From a leverage perspective, despite growing at a ferocious pace, STAG finished 2017 with a net debt/EBITDA ratio of just 5.0, far below the industry average of 6.0. The REIT also maintains strong interest coverage and fixed charge coverage ratios, which combine to earn the company a solid BBB credit rating from Fitch.

This helps the REIT to borrow cheaply (average 3.5% interest rate) to fund its growth projects and also helps ensure that the dividend isn't put at risk by dangerous amounts of debt.

Overall, STAG Industrial appears to be a well-run, fast-growing industrial REIT. The company pays a generous monthly dividend and appears to have decent long-term growth potential to compound its payout at a mid-single digit pace.

However, interested investors need to understand the risks facing STAG before trusting its management with their money.

Key Risks

While there are strong trends benefiting industrial REITs, such as the fast growth of e-commerce and accelerating economic growth, investors need to understand several risks associated with STAG.

First, the underlying thesis that secondary markets will hold up equally well as primary markets has not yet been tested, at least not while STAG has been a publicly-traded REIT.

Given the firm's short history as a publicly-traded company, investors don't yet know how the REIT's occupancy, retention rates, or cash flow will perform during the next economic downturn. Remember that industrial REITs are cyclical, because their tenants' businesses closely track the health of the general economy.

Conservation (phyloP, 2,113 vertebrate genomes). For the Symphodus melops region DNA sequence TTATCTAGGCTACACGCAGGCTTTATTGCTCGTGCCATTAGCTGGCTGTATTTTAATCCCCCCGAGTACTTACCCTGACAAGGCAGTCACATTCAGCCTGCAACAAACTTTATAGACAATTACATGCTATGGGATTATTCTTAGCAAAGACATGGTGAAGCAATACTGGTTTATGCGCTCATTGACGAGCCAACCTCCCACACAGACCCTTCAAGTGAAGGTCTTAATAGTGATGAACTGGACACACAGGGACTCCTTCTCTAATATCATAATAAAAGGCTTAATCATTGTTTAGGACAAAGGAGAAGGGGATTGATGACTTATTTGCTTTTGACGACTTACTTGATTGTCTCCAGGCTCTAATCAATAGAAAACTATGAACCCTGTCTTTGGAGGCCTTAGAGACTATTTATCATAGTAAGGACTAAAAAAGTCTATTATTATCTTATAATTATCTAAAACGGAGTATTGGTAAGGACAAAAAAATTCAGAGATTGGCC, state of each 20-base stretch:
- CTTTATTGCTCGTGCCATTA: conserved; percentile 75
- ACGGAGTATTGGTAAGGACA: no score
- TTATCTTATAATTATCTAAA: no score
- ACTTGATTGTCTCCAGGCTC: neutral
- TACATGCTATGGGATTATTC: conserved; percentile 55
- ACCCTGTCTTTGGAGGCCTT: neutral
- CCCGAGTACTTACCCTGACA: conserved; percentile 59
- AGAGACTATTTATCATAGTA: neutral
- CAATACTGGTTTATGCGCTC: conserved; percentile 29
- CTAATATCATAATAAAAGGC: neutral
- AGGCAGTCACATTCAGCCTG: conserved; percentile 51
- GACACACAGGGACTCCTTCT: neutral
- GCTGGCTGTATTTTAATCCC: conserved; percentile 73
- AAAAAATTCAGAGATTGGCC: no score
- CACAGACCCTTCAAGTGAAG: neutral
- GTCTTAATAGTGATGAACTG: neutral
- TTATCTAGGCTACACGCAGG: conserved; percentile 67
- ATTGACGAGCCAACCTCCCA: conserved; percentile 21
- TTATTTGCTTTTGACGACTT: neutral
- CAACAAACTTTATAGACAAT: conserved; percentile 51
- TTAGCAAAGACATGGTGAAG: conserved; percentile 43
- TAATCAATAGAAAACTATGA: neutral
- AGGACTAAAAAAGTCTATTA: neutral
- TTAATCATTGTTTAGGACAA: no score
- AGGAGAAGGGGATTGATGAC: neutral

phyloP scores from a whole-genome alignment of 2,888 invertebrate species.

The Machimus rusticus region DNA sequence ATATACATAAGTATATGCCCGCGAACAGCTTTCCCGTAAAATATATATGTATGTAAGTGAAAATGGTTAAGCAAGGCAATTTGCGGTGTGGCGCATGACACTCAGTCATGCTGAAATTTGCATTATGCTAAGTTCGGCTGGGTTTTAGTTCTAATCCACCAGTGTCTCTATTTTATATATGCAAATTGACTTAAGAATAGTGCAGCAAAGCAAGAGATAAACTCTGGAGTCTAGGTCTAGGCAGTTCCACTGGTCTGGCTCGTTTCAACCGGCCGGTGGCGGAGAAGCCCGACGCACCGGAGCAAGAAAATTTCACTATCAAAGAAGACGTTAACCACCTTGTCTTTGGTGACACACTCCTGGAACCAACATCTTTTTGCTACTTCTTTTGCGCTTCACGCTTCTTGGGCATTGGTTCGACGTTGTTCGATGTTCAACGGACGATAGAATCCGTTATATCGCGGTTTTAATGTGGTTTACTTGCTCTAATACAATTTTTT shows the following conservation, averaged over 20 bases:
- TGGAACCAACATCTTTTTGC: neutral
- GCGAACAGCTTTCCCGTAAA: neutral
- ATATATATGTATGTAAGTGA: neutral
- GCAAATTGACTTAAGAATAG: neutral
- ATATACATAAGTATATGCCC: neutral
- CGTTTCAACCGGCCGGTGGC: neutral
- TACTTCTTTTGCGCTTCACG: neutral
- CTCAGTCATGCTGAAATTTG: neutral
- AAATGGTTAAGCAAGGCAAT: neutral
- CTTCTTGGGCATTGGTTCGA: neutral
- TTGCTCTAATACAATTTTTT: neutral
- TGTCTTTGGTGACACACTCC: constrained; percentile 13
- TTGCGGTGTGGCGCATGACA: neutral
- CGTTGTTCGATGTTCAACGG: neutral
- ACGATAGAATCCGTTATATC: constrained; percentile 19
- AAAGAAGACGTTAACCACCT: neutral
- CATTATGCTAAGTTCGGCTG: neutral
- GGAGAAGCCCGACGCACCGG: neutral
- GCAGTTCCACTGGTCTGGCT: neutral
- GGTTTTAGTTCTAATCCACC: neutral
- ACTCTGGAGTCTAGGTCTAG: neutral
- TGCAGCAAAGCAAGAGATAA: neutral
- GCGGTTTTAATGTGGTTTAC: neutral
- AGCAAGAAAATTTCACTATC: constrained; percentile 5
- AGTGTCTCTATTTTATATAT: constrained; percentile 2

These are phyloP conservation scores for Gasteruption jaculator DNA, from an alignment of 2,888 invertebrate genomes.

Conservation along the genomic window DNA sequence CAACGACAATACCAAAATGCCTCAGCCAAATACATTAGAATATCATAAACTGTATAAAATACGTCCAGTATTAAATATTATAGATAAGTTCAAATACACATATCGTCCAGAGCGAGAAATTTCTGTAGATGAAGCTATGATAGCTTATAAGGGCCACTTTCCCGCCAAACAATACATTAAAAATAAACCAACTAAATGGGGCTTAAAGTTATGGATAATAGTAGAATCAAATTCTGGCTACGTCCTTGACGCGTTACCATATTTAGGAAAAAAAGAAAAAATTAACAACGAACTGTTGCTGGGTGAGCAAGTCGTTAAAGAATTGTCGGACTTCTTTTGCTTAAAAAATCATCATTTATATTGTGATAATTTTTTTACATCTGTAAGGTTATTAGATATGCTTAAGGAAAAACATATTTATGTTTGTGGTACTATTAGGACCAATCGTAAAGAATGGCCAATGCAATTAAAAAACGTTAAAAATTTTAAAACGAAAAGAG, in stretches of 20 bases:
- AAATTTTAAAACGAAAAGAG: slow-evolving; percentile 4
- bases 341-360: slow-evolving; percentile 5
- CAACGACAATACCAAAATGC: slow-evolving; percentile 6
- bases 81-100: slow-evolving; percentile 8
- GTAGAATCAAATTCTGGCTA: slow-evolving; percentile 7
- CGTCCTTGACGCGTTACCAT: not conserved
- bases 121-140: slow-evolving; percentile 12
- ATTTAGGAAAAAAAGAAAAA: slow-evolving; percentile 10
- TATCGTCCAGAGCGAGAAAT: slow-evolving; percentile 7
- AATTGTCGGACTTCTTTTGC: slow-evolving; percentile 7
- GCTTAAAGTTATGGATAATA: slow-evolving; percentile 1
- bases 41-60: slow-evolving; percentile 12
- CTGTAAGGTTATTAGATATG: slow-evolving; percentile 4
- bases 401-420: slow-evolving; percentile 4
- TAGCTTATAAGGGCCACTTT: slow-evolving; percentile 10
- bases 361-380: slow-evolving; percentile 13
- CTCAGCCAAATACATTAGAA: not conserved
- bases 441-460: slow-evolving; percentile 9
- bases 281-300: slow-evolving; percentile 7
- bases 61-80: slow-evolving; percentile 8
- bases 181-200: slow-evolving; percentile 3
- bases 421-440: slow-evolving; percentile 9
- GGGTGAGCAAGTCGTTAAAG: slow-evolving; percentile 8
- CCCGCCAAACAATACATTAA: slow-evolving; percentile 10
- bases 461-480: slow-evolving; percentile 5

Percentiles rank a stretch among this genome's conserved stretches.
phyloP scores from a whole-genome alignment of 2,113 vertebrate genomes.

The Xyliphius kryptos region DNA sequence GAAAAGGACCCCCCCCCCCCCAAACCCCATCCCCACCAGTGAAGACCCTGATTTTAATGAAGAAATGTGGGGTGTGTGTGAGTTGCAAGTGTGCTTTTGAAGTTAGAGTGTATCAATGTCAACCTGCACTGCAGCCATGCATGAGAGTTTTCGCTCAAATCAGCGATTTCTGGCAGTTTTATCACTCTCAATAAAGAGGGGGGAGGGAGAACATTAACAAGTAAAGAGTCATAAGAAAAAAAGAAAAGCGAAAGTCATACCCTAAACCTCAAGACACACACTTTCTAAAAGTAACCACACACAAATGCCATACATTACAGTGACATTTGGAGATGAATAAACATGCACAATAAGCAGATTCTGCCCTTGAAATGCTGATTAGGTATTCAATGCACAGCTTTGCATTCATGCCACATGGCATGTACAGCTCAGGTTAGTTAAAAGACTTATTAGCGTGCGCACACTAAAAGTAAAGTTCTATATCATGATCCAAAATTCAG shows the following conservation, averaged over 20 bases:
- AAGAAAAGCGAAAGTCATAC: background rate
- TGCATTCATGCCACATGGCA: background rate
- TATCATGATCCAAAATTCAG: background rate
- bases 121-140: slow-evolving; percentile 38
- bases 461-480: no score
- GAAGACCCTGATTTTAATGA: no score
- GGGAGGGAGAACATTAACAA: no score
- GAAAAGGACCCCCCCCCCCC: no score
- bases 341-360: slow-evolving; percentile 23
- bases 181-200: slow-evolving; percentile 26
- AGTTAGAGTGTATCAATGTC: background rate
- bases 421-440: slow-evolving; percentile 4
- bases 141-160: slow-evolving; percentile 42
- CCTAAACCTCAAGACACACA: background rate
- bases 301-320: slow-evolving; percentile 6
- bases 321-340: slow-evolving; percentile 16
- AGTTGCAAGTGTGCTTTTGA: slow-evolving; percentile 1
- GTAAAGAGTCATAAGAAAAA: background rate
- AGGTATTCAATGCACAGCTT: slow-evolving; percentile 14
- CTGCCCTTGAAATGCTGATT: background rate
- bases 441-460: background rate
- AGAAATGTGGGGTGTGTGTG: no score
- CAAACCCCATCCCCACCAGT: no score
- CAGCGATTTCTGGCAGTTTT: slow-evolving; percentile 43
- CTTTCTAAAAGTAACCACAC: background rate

Investors also need to be aware that STAG's recent pace of growth may be set to slow, and thus the company might not be able to achieve its stated 25% portfolio growth target (which has resulted a fast-growing share price). For example, management's 2018 guidance calls for only about $450 million in net acquisitions compared to $545 million in 2017.

The reduced acquisitive growth target is largely due to two factors. First, management is finding less reasonably priced properties, since cash yields on new properties across the industry have been falling. The good news is this allows management to opportunistically sell some properties at attractive returns.